fitness

Root to Rise: Voices on YWA Home

We’re all about the yoga this January at FIFI.  Many of us (me, Sam, Tracy, Susan, Christine — who else?) are doing the Yoga with Adriene Home 30 day yoga journey, along with scores of people in our 220 in 2020 groups and elsewhere.  It feels like a community tipping point, so I asked people what draws them to it.

(And to be clear, this is not a sponsored post — we are just really fans, lol).

Adriene with benji

  1. People appreciate who Adriene is as a teacher and a person

People have a lot of experience with yoga teachers who take it too seriously or give lectures about How to Live.  Adriene hits the right note of caring, humorous, affirming and expert.  

I enjoy Adriene’s humour, that she doesn’t take herself too seriously (Margot)

And she feels very affirming of where I am in that she regularly makes comments about how the hardest part is showing up. (Jennifer)

I find Adriene charming. I find her amusing, genuine, and supportive, which are unusual things to say about a person I don’t know at all, but–for me–this is what she projects.  (Maryjean)

I like how friendly (and marvellously goofy) Adriene is. She clearly takes yoga seriously but she doesn’t take herself too seriously. I like the foolish jokes she makes and the way she says ‘Hey-oh!’ If something she has said could have an off-colour interpretation.  (Christine)

I like her style – not so much yoga/spiritual/hippie stuff that I can’t manage, but just enough to help me buy in and learn more about myself. (Craig)

like YWA specifically because of the simple clean production of the videos and that she is not too too much into cultural appropriation. (Jason)

I also really appreciate her kind, calm, generous personality, as well as her unabashed goofiness. (Johanna)

For me, I cannot say enough about how positively I feel about Adriene. I have spent some time in every yoga studio in this town and I am invariably irritated by instructors. They are too advanced or they are too full of crap or they never stop talking when they should or they tell me how to solve all my problems and they are no older than my kids. Adriene triggers none of that for me. I relate to her even though she is about a decade or so younger. She is unserious, but totally serious. She has ease in her own self, even in her own self consciousness. It’s not perfect, nothing is, but it’s darn close, for me anyway.  (Susan)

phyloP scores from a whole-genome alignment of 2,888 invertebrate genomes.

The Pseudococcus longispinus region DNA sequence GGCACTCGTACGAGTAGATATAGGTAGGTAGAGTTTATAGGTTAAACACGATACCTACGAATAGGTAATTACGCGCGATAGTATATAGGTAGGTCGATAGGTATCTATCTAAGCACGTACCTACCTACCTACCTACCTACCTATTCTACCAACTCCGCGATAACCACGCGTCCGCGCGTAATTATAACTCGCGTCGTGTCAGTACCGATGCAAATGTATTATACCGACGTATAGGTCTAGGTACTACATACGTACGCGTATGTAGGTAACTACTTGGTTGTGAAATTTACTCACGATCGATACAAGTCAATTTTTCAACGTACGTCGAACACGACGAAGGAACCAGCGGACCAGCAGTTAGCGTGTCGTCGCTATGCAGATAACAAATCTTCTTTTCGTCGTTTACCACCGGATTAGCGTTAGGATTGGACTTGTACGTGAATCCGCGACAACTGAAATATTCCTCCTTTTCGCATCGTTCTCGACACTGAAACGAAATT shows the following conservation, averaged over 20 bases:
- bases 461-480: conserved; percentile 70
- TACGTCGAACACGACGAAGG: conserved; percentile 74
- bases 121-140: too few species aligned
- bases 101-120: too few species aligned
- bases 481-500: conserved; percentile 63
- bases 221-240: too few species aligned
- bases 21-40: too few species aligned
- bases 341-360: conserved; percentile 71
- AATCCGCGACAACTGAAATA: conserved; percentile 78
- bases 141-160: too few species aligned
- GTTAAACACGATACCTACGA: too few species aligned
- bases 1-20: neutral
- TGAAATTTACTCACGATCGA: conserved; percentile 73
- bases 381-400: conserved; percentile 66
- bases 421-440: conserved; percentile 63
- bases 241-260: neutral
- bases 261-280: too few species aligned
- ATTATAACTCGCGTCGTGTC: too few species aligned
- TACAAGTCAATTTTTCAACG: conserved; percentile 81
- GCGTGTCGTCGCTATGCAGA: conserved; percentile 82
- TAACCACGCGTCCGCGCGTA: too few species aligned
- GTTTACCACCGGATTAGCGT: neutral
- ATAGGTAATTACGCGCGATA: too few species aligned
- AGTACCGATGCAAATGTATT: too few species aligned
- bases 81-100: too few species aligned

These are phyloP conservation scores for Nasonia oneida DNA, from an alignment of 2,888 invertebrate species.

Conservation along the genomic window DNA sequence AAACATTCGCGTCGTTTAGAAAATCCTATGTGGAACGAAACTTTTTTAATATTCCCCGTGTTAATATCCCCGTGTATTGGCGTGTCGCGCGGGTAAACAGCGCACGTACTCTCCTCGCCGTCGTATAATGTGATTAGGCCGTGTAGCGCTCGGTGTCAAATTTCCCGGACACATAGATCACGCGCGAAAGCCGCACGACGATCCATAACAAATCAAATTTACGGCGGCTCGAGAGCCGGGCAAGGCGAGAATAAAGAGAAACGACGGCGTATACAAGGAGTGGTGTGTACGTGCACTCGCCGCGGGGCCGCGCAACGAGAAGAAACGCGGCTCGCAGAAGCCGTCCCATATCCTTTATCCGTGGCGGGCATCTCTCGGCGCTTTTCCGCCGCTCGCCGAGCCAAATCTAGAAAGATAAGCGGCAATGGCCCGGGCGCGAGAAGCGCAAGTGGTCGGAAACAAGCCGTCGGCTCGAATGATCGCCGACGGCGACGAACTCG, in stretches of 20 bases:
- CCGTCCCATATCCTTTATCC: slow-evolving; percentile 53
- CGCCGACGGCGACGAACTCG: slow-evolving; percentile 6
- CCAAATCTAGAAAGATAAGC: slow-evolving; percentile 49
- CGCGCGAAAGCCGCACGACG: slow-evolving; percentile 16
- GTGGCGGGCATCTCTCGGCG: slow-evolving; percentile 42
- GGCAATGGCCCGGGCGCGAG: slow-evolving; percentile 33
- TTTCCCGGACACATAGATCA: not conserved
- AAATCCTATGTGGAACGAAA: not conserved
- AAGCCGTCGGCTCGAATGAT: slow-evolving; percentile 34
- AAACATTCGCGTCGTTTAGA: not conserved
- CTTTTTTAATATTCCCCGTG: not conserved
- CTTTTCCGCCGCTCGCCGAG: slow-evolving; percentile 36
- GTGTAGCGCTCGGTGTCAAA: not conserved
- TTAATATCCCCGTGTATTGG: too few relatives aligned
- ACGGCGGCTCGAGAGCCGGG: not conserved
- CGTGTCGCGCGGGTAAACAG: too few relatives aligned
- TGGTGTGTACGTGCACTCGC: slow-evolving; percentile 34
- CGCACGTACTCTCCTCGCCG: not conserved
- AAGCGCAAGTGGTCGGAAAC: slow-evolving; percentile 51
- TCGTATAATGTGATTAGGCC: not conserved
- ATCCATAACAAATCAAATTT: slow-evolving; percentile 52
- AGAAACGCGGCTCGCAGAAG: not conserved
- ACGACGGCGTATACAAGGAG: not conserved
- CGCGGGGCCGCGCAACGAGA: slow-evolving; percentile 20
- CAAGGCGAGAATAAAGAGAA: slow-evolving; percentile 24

2.  January is hard, and having a regular practice helps create resilience

January is resoundingly awful, at least for the last few years. For the second year in a row, the whole family is sick except for me. Which means, I am often the first one up and the last one to bed, making many meals and snacks, and cleaning up from all of those, and there is not enough time for any exercise outside of the house. But last year, I made space for YWA’s 30 days, and I felt like it was part of starting me on the right track for 219 in 2019, and it was also a huge part of keeping me healthy when everyone else was sick.  (Jennifer)

A victory of hope over experience? I do like a New Year’s resolution and the idea of having a goal is appealing to me. Without the goal, it’s easier for me to let things slide. (Maryjean)

3.  The practice is short and doable, but generates something real

It also makes me realize I have time in my life for exercise. I’m doing this on top of my running but don’t feel like I’m sacrificing anything.  (Craig)

It is the yin to my weight lifting yang. The older I get the more I feel the need for a balance of soft and hard exercise. I (Jason)

Some days I’m torn between thinking it’s exactly what I needed and I could have used more – there are also some days where I’m like “okay enough talking Adriene – let’s go” and others where I’m like “Holy smokes this is moving”.  (Craig)

Since I often only have time to sleep 6 hours per night, and I am spending a lot of the in between time exposed to the germs of school/commute/public transit/kids, YWA is just small enough that I can reliably make space for it, and it feels great.  I definitely find the time and space, and the getting to my yoga mat to be the hardest part, and if I spend the duration of the video breathing and trying (though often failing) to shut out my to do list, then I have accomplished something huge. So, the feeling of accomplishment provided by the YWA 30 Day calendar- especially the regularity of the feeling of accomplishment – is such a gift. (Jennifer)

They’re all shorter than I’m used but if they were a full hour I don’t know that I’d be as able to maintain the daily commitment. In some ways, knowing it’s short has given me an attitude of “of course I can fit this in before dinner”.  (Tracy)